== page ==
The technology that has allowed zinc oxide to transcend the dreaded “white face” effect is a new source of concern for some consumers: Nanoparticles, manipulated to become tens of thousands of times smaller than a strand of hair, have raised questions about skin absorption and long-term health risks.

Now used for everything from food and supplements to packaging and personal care, the sun care industry tapped nanotechnology to improve the consistency and UV-protective qualities of mineral sunscreens—which the Environmental Working Group (EWG) ranks as the safest options for their ability to block UVB and UVA rays, while leaving potentially toxic chemical ingredients like oxybenzone out of the formulations. And research continues to support the EWG’s stance that nanoparticles are safe in these mineral sunscreen lotions. “Our general recommendation is that zinc oxide and titanium dioxide particles are two of the most effective sunscreen ingredients and safest options in sunscreens,” says EWG Senior Scientist David Andrews, PhD.

Despite the absence of conclusive negative science, new research shows consumers are still putting pressure on the nanotechnology industry. “Before, it was cool to use nanotechnology,” says Guy Langer, founder of personal care consulting company Qumulus Group, Inc. “Now, there’s uncertainty, which is prompting companies to deemphasize particle size and use other strategies, whether using different coatings or dispersion to make it more aesthetic and give more protection.”



Consumers still confused: What is nanotechnology and is it safe in sun care?


Nanotechnology concerns are similar to those over GMOs, according a new study from the Food Standards Agency, which concluded that in both instances, a lack of knowledge and transparency fuels consumer confusion. For nano, this starts with the definition: Particles are less than 100 nanometers, a cutoff not based on health risks, says Andrews. And one that appears to be somewhat arbitrary, according to Langer, who points out that any nanometer-sized particle—five or 500—is a nanoparticle, which would mean that nearly every mineral sunscreen technically contains nanoparticles. Consumers might also see “micronized” on labels, which indicates only that particles were made smaller—either nano-sized, or simply smaller than they once were.

Also troublesome to consumers is long-term health risks—which early research of new industries like nanotechnology and GMO can’t yet determine—along with a lack of an enforced labeling system, says Mia Davis, organizing director for the Campaign for Safe Cosmetics. “We're calling on cosmetics manufacturers to label all nanomaterial ingredients so that consumers can make more informed decisions about their purchases.”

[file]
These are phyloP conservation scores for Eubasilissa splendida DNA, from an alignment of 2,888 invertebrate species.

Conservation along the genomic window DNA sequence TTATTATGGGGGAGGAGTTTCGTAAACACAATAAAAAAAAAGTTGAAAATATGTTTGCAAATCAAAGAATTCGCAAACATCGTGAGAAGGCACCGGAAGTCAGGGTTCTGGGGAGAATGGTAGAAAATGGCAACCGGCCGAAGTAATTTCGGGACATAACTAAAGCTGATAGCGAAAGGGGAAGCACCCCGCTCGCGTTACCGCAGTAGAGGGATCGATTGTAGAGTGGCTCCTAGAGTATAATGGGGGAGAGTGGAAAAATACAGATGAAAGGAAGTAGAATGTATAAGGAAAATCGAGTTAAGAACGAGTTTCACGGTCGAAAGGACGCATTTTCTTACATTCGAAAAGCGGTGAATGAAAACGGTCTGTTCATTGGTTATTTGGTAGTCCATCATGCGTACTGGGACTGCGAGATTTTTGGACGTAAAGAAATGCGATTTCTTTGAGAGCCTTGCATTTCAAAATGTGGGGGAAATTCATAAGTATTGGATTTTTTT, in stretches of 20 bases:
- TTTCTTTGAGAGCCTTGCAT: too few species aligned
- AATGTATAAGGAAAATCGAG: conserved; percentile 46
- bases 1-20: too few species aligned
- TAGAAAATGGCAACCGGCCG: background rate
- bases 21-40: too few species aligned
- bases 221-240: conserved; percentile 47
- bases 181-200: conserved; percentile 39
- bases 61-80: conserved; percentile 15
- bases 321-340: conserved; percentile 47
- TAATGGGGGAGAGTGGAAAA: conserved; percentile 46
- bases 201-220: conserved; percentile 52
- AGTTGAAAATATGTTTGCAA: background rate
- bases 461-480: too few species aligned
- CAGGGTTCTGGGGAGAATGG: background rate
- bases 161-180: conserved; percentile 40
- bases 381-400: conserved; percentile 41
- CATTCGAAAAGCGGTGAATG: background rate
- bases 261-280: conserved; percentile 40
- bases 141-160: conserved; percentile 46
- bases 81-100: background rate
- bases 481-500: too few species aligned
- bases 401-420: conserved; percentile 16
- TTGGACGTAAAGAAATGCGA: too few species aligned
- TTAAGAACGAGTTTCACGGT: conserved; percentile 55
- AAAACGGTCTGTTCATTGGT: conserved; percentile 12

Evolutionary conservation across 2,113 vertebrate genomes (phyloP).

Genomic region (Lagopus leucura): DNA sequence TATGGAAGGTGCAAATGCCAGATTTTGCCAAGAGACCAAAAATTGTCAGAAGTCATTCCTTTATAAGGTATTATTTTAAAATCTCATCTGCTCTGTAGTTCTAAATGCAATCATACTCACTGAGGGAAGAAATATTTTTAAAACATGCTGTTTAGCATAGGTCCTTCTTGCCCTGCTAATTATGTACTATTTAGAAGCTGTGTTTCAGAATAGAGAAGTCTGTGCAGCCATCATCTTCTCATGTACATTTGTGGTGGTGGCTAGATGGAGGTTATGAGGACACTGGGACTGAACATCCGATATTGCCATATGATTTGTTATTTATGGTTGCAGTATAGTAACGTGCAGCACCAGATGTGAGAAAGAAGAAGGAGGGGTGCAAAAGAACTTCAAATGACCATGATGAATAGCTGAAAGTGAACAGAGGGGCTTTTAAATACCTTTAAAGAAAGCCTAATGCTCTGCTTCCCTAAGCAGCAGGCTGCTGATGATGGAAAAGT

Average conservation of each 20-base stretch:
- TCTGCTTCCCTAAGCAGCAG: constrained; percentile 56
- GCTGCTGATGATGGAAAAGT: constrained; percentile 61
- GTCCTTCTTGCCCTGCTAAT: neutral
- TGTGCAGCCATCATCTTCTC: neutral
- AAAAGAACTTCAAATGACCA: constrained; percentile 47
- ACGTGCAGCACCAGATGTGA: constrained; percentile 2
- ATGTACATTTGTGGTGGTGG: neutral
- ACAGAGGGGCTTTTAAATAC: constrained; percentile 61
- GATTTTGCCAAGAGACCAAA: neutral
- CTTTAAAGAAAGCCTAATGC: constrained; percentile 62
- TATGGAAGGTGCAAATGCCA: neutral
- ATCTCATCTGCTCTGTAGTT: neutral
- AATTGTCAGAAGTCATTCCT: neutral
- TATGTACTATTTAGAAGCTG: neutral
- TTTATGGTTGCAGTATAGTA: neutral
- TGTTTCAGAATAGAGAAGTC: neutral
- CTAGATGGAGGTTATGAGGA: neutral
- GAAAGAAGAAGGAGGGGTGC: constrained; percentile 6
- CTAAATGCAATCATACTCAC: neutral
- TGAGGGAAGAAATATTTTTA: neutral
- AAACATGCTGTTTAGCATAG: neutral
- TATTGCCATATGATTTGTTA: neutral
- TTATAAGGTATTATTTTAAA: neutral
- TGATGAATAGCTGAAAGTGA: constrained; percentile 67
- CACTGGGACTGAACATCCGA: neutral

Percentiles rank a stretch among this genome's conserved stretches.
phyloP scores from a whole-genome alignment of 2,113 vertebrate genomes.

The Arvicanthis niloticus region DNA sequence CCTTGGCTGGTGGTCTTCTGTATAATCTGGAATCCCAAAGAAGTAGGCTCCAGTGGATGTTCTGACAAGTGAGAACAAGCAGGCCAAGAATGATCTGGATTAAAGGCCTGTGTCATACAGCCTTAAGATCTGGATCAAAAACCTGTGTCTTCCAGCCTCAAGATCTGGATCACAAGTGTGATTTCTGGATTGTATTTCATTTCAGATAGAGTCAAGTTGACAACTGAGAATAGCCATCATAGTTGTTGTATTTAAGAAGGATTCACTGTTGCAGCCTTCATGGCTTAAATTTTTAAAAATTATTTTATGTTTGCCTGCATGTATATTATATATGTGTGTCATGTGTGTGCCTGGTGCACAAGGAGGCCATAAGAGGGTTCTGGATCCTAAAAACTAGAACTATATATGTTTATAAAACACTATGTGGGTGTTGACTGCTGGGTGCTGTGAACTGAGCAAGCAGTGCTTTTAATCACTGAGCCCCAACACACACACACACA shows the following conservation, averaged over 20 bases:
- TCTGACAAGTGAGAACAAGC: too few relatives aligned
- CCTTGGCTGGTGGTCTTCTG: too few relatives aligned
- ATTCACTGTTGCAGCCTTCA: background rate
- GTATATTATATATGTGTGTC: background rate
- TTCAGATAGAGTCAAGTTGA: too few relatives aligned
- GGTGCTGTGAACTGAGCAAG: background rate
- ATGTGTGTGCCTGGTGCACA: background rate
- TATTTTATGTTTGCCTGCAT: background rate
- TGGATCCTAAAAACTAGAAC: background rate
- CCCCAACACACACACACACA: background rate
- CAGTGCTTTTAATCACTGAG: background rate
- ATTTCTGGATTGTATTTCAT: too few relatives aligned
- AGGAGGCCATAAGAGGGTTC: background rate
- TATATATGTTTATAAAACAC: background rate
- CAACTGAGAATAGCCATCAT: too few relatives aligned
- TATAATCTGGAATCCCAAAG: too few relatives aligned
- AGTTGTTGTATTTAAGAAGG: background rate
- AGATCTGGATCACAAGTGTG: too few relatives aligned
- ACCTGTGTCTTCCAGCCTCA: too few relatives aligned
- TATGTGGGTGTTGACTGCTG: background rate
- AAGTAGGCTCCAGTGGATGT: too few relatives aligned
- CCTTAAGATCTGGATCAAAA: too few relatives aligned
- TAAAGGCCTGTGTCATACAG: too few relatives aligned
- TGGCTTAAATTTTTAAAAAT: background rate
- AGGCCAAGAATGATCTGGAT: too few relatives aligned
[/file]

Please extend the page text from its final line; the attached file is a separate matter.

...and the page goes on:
These labeling and ingredient issues may reflect more systemic cosmetic industry problems, according to Andrews. “Consumer skepticism is a reflection of lack of premarket safety testing that cosmetic ingredients are subject to and the lack of finalized FDA regulations on sunscreen, something that has been in the works since 1978,” he says. “This allows companies to make products claims such as all-day protection, waterproof, and chemical free, which build skepticism that carries over to concerns about the safety of the ingredient used.”



Sun care manufacturers reformulate


For some companies, transparency and even labeling isn’t enough. “We did extensive research and felt that there weren’t risks with the micronized size we used, and we still don’t have any concerns,” says Rebecca Hamilton, director of product development for Badger. “But we have gotten a lot of customer concerns and questions, and our stance as a company is the stay on the absolutely safe side, using ingredients that have no controversy.”

Consumers voicing their concerns prompted the company, best known for kids’ sunscreens, to switch manufacturers and take on an advanced mixing method that allows its new non-nano zinc oxide sunscreens to achieve nano zinc oxide’s same UV protection and apply with a similar consistency.

Elemental Herbs also launched a new SKU for this summer, its non-nano Zinc Sunstick that applies close to clear thanks to an oil dispersion process that spreads zinc oxide well and, again, provides the same UV protection, according to the company. Both manufacturers earned high safety rankings on the EWG’s Cosmetics Safety Database prior to the reformulations, but wanted to eliminate any consumer doubt regarding potential risks of nanotechnology.



New sunscreen ingredients or … new marketing?


Because providing consumers with non-nano, sheer mineral sunscreen is a recent priority (and challenge) for some natural mineral sunscreen manufacturers, new ingredients and processes are emerging to meet the demand. ZinClear, a porous, micron-sized (at least 1,000 nanometers) zinc oxide ingredient hit the market several years ago and is starting to appear in mineral sun care formulas. Originally patented as a 30-nanometer zinc particle, proprietors encased the zinc particle in an organic substrate to make the large non-nano particle, which is clear because the zinc particle itself remains nano-sized, according to Andrews. Such innovations, which, like nano, have been manipulated into a new form, warrant more research, says Hamilton, who is currently researching sheer non-nano alternatives for product developments. If no safety concerns arise, she may consider using this option in 2012.

Dispersion and mixing methods will continue to evolve, too. But perhaps the biggest changes to come from recent nanotech backlash won’t be in reformulations or new ingredients, says Langer. “The promotion of the raw material zinc oxide and the marketing of the final product have moved away from the nanotech story,” he says. “There will continue to be nano particles used, but they won’t be promoted as such.”